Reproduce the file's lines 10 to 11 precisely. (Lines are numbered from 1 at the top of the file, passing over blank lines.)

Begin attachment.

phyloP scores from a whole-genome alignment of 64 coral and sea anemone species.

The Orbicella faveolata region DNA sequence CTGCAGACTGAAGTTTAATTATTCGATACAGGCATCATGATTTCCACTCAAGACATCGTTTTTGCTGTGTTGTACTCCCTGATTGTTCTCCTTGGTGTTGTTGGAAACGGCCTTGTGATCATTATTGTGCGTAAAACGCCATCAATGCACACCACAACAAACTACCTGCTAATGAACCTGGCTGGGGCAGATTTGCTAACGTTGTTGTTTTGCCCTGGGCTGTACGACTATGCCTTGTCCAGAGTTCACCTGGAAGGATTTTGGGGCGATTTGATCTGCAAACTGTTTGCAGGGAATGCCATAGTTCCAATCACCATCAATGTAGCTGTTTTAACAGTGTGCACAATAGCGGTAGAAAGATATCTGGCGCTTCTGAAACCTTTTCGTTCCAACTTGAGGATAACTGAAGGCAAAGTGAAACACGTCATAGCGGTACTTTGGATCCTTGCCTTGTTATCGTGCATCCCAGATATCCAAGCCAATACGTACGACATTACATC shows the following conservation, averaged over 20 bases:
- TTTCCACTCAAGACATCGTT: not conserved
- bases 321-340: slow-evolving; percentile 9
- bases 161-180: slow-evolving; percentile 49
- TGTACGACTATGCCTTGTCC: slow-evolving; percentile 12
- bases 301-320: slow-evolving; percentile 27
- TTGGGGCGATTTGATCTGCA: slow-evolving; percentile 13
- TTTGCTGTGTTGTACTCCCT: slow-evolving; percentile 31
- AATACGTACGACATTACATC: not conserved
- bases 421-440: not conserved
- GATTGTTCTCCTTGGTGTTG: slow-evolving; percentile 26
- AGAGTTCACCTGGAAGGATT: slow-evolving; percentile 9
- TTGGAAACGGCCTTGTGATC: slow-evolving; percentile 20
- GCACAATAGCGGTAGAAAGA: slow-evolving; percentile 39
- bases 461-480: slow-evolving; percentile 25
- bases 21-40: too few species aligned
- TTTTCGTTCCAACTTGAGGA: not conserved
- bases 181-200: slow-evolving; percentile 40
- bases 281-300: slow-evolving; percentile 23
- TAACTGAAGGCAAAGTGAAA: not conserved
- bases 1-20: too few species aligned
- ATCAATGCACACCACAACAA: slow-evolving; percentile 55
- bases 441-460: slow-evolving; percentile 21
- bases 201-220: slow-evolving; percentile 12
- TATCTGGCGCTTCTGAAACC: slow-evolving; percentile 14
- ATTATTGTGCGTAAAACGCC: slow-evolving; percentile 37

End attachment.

- AATACGTACGACATTACATC: not conserved
- bases 421-440: not conserved